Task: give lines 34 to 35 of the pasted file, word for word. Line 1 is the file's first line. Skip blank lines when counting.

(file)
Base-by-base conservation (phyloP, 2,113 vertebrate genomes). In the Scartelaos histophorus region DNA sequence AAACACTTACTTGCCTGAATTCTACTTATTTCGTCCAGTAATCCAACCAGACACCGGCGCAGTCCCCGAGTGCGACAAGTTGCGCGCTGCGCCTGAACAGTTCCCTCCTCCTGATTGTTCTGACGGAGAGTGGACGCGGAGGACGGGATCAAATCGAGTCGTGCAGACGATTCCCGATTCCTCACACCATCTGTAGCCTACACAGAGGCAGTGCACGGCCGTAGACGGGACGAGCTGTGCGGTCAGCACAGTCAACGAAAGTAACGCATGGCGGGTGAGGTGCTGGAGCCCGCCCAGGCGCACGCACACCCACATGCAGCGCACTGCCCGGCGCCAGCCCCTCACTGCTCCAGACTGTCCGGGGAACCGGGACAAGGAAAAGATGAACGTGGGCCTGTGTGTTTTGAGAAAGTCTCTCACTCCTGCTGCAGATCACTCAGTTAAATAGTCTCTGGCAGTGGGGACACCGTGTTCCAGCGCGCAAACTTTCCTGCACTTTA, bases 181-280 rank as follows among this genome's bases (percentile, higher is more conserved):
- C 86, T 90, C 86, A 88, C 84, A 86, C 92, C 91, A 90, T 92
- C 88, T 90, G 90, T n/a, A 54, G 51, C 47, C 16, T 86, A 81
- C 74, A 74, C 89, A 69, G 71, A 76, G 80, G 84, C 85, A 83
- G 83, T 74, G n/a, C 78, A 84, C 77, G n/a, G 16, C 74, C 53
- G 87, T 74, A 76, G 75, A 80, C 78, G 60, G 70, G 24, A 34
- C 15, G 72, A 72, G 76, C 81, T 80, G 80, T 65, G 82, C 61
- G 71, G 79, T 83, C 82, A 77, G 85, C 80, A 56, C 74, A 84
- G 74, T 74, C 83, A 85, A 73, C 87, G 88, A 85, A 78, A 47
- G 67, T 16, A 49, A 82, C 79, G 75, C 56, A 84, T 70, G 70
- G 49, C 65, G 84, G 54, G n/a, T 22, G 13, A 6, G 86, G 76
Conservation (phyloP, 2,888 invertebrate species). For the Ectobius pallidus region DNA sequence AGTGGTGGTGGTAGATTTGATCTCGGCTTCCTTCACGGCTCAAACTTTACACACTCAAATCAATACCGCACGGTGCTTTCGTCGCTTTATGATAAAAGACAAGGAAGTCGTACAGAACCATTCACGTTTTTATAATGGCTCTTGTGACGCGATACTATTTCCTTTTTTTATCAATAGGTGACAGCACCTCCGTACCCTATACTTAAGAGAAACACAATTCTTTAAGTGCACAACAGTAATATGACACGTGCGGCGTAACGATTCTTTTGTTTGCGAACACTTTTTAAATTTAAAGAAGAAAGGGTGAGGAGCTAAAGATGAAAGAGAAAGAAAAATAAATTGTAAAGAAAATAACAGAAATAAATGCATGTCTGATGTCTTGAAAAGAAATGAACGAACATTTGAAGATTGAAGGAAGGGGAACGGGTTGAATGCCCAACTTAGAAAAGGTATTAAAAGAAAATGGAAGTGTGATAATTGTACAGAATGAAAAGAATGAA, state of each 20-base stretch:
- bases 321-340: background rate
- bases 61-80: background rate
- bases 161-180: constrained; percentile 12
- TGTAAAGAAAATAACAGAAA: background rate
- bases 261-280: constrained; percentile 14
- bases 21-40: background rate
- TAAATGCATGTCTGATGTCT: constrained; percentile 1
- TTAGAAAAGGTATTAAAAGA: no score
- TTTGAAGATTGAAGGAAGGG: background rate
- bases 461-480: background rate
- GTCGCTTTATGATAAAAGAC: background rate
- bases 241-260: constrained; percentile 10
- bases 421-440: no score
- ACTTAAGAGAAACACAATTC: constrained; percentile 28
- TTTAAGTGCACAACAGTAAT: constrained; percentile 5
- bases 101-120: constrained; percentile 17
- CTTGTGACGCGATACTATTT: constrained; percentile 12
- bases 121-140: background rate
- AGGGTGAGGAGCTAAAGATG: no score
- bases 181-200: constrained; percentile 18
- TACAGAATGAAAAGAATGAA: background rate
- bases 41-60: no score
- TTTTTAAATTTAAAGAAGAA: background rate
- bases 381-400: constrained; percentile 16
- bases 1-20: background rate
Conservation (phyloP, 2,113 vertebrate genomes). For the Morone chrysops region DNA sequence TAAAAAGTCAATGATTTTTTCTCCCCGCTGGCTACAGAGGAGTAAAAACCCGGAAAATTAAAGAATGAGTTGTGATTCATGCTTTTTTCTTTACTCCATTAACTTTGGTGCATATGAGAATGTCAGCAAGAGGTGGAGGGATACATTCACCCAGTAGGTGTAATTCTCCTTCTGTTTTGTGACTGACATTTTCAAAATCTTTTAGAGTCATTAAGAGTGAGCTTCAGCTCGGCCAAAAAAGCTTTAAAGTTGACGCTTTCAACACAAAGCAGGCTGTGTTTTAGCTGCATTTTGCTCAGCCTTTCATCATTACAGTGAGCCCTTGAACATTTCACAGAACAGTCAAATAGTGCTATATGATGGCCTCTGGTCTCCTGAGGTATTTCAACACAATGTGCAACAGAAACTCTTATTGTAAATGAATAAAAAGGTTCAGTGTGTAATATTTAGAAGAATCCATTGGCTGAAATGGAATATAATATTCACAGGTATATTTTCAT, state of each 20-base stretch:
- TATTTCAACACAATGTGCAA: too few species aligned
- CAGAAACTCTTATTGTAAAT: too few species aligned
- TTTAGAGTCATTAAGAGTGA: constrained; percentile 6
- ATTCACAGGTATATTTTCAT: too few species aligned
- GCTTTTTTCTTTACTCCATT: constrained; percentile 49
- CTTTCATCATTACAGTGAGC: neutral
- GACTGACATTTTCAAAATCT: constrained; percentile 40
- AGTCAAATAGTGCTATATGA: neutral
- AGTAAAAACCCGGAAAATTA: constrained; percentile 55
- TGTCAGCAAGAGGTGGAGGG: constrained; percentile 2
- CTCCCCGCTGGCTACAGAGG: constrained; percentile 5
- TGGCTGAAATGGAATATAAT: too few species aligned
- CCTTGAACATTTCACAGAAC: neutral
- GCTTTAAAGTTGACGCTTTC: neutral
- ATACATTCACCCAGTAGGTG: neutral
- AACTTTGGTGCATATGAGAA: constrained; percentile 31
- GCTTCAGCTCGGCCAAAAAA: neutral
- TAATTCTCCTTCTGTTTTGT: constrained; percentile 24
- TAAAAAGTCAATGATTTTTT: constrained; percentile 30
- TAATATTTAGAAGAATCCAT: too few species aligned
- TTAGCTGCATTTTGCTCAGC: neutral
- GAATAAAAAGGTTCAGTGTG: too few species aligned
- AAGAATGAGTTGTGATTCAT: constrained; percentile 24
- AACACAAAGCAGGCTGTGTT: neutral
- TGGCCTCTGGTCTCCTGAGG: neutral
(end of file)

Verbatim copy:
- bases 41-60: no score
- TTTTTAAATTTAAAGAAGAA: background rate